He established the Kingdom of Tambapanni, near modern-day Mannar.

Vijaya (Singha) is the first of the approximately 189 native monarchs of Sri Lanka described in chronicles such as the Dipavamsa, Mahāvaṃsa, Cūḷavaṃsa, and Rājāvaliya (see list of Sinhalese monarchs).

Sri Lankan Bhikkhus studied in India's famous ancient Buddhist University of Nalanda, which was destroyed by Bakhtiyar Khilji.

Inside this protective enclosure were gardens, ponds, pavilions, palaces and other structures.

Among other structures, large reservoirs, important for conserving water in a climate with rainy and dry seasons, and elaborate aqueducts, some with a slope as finely calibrated as one inch to the mile, are most notable.

According to the Mahavamsa, the legendary Prince Vijaya named the land Tambapanni ("copper-red hands" or "copper-red earth"), because his followers' hands were reddened by the red soil of the area.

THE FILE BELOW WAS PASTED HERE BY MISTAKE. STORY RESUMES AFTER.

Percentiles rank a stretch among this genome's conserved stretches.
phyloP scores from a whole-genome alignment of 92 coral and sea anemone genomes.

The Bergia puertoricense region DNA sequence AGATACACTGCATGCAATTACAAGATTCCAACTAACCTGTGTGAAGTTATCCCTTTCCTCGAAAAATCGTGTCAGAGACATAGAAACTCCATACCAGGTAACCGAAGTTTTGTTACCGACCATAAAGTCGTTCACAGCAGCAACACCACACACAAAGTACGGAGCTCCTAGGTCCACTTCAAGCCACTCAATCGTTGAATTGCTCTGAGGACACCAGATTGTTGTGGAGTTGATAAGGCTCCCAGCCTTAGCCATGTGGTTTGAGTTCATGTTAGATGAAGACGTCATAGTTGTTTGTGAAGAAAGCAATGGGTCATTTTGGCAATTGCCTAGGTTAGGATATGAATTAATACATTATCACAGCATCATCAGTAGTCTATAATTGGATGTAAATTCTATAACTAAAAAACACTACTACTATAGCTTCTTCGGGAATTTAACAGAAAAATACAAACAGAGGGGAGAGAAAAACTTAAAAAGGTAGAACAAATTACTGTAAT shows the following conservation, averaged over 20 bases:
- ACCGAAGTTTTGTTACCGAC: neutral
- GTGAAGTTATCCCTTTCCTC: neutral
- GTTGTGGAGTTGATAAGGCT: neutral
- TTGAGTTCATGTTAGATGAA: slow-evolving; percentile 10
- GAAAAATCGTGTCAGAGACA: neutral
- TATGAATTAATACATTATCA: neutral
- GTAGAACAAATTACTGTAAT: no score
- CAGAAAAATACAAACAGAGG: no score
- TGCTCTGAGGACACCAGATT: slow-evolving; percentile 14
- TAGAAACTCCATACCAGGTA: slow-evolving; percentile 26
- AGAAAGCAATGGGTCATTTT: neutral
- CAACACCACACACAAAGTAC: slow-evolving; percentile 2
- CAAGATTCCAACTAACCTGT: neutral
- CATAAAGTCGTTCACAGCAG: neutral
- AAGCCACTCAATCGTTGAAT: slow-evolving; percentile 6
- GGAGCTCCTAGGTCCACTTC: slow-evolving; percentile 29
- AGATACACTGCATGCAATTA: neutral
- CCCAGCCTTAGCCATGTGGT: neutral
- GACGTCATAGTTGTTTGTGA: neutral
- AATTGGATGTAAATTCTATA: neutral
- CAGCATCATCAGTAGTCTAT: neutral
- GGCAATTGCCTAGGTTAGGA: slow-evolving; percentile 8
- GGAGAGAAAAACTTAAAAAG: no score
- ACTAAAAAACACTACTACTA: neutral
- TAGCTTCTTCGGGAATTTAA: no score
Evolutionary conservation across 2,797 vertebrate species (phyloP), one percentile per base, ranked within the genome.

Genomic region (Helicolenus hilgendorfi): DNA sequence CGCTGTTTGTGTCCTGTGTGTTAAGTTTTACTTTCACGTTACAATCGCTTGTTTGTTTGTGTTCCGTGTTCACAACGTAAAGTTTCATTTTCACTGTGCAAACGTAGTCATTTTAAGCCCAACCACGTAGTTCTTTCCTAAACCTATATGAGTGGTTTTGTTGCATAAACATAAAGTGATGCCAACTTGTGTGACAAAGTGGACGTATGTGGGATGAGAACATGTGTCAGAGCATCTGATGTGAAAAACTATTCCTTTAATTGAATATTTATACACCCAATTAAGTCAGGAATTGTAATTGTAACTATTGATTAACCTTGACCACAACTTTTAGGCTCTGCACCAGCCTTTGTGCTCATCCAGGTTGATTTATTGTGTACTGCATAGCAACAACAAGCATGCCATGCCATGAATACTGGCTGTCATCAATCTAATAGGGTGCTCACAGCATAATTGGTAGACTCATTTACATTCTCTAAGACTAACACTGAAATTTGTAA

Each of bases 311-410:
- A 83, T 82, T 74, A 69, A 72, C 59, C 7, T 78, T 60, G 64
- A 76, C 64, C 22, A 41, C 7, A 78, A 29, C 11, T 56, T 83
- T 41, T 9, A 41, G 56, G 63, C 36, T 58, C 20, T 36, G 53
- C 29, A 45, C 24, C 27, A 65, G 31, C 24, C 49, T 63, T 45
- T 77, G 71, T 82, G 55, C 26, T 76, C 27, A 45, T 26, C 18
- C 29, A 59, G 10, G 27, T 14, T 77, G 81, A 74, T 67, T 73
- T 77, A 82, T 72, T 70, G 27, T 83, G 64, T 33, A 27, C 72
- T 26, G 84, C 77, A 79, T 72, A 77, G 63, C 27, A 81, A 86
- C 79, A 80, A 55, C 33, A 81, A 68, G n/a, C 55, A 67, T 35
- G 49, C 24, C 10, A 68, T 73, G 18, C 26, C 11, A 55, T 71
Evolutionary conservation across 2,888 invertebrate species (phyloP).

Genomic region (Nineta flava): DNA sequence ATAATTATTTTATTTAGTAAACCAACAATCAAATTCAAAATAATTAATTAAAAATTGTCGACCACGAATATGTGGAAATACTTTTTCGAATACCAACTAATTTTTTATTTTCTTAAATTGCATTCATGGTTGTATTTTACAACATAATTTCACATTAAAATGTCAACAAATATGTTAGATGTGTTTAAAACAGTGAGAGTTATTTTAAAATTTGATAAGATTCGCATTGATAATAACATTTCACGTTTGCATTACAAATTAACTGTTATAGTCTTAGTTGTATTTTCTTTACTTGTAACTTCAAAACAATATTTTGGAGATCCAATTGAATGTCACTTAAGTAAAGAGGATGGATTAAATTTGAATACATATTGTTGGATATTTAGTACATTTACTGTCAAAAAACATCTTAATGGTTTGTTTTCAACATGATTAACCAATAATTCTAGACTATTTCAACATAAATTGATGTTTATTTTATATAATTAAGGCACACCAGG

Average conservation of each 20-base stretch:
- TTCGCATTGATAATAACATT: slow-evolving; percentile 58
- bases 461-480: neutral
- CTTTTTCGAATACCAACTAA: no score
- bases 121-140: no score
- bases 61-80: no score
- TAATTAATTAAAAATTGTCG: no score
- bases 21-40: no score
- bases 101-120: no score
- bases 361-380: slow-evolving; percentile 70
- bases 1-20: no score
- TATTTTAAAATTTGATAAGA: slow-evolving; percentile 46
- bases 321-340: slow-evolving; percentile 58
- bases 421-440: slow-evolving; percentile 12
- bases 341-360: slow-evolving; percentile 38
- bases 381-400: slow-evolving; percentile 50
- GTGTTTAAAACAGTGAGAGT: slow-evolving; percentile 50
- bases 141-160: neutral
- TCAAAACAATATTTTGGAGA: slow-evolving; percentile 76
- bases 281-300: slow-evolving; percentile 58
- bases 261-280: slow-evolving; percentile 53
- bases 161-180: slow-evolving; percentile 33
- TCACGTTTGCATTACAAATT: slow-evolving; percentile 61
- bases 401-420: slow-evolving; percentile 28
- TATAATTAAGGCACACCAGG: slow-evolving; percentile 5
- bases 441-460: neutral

The era spans the Palaeolithic, Mesolithic and early Iron Ages.

The next invasion came immediately in 205 BC by a Chola king named Elara, who overthrew Asela and ruled the country for 44 years.

Dutugemunu, the eldest son of the southern regional sub-king, Kavan Tissa, defeated Elara in the Battle of Vijithapura.

, Tamil: இலங்கை Ilaṅkai), officially the Democratic Socialist Republic of Sri Lanka, is an island country in South Asia, located southeast of India and northeast of the Maldives.

The island is home to many cultures, languages and ethnicities.

It maintained close ties with European civilisations including the Roman Empire.

For example, Bhatikabhaya (22 BCE – 7 CE) sent an envoy to Rome who brought back red coral, which was used to make an elaborate netlike adornment for the Ruwanwelisaya.

Along with the Maldives, Sri Lanka is one of only two South Asian countries rated "high" on the Human Development Index (HDI), with its HDI rating and per capita income the highest among South Asian nations.